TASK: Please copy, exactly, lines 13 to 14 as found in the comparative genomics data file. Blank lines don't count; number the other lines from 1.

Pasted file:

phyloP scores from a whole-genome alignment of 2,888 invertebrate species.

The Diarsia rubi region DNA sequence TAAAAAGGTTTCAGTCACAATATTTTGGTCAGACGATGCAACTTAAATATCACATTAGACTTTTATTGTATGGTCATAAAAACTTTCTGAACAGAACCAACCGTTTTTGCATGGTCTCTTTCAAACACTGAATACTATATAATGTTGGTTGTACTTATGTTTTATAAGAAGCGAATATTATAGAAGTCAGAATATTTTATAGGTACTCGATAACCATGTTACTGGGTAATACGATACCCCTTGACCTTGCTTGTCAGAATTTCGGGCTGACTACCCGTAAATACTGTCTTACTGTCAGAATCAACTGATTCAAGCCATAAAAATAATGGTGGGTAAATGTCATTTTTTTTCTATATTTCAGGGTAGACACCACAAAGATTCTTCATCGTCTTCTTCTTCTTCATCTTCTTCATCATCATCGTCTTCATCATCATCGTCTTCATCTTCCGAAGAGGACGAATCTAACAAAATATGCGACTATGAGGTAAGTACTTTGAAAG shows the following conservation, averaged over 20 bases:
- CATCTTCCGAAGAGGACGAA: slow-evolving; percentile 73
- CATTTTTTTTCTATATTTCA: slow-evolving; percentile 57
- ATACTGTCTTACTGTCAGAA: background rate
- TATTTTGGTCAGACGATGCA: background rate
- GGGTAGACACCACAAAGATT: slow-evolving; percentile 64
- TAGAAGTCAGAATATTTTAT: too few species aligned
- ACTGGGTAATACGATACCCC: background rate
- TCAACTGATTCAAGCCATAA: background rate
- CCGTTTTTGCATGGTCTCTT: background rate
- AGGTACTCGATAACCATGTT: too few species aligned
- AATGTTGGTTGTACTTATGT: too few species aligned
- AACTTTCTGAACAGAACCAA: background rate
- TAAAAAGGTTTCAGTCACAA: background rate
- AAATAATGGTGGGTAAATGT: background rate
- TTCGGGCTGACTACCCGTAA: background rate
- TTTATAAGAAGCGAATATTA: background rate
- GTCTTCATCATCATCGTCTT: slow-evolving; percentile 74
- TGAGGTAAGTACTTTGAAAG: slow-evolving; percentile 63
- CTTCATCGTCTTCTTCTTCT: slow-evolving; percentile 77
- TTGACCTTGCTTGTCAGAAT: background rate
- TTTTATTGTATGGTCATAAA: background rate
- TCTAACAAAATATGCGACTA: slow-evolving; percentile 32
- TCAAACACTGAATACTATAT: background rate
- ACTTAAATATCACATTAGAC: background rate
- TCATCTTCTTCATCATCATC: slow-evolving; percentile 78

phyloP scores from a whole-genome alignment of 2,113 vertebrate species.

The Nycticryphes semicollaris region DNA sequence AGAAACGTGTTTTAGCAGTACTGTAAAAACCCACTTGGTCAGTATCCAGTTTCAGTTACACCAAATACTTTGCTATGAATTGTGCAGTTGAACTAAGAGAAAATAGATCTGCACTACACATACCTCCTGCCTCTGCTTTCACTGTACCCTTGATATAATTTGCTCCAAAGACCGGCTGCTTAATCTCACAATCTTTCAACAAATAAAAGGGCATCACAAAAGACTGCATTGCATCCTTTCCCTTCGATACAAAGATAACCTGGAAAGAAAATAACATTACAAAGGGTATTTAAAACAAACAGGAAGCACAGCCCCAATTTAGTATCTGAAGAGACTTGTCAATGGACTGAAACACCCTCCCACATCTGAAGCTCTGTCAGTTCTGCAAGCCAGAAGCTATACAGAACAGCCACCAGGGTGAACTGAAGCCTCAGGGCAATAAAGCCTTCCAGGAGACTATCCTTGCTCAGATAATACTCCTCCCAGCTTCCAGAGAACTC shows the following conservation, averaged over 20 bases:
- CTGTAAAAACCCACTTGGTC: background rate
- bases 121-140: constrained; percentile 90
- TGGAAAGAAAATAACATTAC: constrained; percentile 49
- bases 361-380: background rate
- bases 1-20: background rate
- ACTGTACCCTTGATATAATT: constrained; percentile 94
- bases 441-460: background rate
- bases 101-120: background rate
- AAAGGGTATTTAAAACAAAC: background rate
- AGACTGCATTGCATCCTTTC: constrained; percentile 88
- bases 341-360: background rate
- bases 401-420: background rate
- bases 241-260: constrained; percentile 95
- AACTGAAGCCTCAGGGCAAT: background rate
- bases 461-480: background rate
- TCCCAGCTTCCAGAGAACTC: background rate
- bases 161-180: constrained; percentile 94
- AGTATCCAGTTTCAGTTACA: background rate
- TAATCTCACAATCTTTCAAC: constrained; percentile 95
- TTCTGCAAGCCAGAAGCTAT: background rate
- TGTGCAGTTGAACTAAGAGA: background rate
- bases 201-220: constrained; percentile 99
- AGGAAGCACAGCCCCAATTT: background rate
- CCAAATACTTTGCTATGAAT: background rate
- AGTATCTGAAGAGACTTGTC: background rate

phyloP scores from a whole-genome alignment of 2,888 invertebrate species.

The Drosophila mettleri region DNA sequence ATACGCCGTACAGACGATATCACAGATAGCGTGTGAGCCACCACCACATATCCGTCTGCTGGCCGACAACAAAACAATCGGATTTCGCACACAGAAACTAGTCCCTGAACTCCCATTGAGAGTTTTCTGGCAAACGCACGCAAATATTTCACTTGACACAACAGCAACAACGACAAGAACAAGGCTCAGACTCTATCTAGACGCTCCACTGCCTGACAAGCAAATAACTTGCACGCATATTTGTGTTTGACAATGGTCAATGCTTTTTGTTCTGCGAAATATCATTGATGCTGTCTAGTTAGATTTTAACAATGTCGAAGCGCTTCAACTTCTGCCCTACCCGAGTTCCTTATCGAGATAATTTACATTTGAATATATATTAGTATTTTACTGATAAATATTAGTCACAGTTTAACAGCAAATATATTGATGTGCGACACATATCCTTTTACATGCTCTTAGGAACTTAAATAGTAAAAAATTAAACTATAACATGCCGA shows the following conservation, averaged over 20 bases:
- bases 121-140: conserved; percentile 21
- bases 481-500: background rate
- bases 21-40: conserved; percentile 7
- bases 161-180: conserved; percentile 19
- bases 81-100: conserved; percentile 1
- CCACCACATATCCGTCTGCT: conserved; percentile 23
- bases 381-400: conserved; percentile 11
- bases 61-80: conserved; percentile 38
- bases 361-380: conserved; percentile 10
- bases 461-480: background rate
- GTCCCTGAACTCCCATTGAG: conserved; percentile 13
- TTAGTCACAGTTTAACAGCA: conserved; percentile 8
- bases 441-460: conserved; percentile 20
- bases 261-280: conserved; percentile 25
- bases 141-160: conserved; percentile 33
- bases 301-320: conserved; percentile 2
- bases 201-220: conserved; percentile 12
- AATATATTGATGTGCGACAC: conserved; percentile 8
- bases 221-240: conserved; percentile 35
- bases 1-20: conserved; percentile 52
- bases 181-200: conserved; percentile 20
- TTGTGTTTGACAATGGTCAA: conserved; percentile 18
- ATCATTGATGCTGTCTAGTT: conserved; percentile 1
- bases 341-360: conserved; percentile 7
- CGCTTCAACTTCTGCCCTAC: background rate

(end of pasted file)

- AATGTTGGTTGTACTTATGT: too few species aligned
- AACTTTCTGAACAGAACCAA: background rate